Although researchers are trying to determine new means of identifying Alzheimer’s before irreversible brain damage occurs, these are not yet readily available. For this reason, ongoing preventative care and monitoring of cognitive functions is the best way to reduce the risks of developing Alzheimer’s or diagnose the disease early on in order to implement a comprehensive treatment plan.
The strong link between Alzheimer’s and cardiovascular disease implies that many of the same preventative and disease management options used in the treatment of CVD will be effective in protecting patients from Alzheimer’s. Such options include physical exercise to improve cardiovascular fitness, lowering cholesterol through diet and medication, and quitting smoking.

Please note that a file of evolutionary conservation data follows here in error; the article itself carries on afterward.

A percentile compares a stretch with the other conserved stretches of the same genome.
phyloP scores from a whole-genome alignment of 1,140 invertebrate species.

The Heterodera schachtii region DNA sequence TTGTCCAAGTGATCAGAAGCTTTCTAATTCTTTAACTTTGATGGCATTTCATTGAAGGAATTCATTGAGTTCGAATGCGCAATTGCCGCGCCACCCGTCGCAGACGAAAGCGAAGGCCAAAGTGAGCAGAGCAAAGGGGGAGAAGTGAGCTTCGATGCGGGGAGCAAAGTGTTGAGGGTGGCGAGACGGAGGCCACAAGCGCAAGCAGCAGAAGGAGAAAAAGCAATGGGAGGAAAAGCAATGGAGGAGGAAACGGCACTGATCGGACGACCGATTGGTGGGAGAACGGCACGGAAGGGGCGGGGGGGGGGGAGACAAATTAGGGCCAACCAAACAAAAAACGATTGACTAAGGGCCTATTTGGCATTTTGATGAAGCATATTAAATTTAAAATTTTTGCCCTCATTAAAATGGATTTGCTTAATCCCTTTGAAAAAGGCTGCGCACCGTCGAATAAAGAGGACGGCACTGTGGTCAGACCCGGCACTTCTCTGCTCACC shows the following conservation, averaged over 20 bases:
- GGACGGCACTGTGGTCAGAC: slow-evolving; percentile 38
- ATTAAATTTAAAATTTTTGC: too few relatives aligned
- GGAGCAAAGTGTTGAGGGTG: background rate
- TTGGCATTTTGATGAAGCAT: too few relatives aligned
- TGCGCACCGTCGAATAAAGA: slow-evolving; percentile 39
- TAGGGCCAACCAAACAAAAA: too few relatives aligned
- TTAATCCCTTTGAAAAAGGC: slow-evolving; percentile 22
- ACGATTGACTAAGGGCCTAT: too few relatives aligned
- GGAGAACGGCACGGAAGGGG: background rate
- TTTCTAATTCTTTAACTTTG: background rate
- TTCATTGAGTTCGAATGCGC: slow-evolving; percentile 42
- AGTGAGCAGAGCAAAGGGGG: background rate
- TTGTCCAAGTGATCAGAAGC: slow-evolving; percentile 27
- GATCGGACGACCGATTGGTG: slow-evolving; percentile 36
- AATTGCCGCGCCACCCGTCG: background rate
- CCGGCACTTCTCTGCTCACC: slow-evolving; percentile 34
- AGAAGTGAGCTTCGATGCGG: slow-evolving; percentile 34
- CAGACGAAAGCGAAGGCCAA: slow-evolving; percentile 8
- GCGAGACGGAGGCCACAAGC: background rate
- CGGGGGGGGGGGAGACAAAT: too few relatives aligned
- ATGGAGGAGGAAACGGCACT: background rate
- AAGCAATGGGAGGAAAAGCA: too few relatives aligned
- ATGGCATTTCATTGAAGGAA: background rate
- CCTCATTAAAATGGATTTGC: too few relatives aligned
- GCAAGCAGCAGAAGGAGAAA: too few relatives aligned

Here at Dr. Leonard Pianko’s medical practice, we strongly believe that comprehensive preventative care is integral to the health of each of our patients. We offer holistic medical care to improve the overall well-being of our patients, and one important aspect of well-being is cognitive health. Because of the association between heart health and dementia, we are uniquely equipped to help our patients strategize the most effective means of lowering the risks of both CVD and of Alzheimer’s disease.
If you are interested in hearing more about protecting your heart and your mind from unnecessary health risks, please book an appointment at Dr. Pianko’s Aventura Cardiovascular Center today.